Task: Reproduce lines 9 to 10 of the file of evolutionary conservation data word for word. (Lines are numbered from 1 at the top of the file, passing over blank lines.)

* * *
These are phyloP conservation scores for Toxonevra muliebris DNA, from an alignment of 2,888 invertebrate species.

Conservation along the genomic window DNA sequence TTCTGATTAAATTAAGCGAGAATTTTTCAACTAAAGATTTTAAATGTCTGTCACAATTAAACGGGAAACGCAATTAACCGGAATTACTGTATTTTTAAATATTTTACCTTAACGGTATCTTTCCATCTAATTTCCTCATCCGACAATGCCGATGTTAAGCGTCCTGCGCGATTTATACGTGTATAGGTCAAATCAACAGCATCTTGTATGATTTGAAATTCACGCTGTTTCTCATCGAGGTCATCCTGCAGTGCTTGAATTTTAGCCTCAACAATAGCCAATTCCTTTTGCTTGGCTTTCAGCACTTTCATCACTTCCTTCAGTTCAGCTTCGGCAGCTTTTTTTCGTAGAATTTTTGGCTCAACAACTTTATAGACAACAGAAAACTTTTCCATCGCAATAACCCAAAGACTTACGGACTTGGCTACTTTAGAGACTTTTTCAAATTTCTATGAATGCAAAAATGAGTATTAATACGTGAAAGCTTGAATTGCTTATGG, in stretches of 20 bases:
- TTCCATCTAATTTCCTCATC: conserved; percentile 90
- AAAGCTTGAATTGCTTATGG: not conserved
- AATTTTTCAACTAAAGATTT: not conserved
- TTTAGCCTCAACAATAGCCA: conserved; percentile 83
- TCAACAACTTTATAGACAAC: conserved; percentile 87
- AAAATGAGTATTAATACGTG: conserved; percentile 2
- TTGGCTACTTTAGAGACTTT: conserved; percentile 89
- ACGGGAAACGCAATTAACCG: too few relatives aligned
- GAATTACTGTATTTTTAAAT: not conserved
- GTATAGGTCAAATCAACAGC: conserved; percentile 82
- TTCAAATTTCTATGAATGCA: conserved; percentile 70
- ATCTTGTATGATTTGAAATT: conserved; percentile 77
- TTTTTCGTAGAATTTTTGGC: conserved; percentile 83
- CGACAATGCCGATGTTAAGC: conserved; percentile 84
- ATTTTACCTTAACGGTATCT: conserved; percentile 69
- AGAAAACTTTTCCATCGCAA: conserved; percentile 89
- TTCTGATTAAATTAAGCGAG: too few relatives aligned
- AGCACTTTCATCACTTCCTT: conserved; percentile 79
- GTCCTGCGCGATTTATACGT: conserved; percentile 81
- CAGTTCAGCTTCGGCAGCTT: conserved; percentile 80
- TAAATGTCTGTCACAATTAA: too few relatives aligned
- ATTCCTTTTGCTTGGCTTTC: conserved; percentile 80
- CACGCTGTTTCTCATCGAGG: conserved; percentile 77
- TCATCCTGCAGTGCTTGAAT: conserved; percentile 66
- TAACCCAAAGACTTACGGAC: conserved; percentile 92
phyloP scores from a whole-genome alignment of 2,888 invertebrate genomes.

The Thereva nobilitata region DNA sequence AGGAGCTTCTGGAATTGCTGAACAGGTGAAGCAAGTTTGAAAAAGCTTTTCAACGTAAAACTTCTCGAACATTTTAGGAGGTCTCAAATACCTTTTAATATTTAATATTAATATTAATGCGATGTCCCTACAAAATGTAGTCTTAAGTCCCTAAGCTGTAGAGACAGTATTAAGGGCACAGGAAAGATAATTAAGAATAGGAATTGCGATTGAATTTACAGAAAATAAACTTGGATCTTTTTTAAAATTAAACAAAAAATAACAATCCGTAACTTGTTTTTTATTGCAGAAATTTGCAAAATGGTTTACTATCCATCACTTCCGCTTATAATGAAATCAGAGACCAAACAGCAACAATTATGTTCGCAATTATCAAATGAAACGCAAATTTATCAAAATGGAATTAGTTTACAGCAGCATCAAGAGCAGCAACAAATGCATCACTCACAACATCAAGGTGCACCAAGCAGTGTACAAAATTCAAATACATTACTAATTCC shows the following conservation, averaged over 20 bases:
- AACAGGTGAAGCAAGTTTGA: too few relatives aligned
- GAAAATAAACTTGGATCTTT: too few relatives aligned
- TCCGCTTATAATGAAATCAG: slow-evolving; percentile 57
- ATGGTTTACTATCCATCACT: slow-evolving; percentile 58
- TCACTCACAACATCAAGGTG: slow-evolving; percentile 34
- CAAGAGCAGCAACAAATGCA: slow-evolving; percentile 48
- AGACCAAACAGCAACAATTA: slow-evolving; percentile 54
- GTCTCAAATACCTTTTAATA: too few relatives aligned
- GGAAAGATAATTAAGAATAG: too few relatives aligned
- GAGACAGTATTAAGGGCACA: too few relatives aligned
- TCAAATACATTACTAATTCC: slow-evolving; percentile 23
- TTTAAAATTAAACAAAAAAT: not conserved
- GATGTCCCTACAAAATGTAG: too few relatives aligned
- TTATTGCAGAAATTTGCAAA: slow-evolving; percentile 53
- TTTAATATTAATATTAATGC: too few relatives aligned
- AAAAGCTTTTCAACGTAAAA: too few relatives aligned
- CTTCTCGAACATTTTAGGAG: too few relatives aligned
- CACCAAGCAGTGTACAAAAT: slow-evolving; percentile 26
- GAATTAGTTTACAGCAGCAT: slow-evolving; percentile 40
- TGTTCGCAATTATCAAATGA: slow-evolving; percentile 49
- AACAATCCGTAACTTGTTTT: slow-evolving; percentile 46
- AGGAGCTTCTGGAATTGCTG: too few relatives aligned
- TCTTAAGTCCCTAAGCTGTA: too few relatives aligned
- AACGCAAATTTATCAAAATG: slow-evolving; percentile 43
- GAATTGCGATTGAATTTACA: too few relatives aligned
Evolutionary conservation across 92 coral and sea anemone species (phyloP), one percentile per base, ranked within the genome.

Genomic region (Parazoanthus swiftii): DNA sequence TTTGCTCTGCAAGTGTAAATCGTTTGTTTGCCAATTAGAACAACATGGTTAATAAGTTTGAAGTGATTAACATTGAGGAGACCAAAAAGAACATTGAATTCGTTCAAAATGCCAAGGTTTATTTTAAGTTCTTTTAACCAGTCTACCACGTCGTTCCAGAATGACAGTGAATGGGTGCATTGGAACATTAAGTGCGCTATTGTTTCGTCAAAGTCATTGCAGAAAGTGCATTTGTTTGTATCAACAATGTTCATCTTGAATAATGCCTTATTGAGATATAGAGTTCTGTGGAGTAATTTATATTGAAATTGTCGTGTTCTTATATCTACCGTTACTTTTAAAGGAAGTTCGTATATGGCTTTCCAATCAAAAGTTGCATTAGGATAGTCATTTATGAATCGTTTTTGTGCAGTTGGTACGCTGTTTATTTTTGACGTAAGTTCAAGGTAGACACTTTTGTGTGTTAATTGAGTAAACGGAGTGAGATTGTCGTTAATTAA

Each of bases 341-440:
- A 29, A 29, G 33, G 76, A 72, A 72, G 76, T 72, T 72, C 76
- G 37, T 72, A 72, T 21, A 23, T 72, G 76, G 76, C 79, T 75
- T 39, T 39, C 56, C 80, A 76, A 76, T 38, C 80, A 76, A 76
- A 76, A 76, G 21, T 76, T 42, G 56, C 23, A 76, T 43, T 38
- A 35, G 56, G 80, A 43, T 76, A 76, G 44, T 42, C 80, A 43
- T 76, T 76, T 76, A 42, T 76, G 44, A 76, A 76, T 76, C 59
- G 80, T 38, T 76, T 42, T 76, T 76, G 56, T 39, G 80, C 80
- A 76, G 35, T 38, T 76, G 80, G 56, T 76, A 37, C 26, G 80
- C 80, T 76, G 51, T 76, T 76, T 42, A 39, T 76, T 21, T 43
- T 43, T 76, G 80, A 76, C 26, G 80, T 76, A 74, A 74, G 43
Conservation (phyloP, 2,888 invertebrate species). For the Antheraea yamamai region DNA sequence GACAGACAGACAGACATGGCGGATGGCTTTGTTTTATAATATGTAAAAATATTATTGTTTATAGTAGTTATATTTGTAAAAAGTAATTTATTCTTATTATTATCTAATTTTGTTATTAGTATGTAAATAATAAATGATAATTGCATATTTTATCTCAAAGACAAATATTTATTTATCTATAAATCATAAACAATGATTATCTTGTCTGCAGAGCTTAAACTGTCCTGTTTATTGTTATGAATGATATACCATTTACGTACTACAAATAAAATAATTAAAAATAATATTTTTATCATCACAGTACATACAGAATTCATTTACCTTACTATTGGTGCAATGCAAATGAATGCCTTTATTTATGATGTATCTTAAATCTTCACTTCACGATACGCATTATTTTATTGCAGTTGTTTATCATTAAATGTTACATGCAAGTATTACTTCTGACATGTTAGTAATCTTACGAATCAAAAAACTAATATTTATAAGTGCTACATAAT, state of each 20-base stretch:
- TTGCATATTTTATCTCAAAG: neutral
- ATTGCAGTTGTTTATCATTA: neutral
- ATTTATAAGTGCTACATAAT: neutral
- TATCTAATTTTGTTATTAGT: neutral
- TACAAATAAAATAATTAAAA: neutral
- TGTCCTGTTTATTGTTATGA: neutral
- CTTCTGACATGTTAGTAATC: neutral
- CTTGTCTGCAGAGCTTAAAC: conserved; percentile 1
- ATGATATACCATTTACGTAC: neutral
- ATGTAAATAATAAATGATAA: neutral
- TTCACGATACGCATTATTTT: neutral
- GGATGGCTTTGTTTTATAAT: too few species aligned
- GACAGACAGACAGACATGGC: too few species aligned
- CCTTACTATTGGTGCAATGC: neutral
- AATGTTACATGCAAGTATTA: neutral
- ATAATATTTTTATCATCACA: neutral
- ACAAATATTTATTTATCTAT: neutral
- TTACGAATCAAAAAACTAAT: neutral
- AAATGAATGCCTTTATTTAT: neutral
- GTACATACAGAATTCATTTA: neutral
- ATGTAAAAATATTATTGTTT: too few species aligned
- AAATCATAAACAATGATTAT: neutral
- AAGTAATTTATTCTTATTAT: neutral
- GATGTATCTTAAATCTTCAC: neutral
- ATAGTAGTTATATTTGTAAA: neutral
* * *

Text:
- TTGGCTACTTTAGAGACTTT: conserved; percentile 89
- ACGGGAAACGCAATTAACCG: too few relatives aligned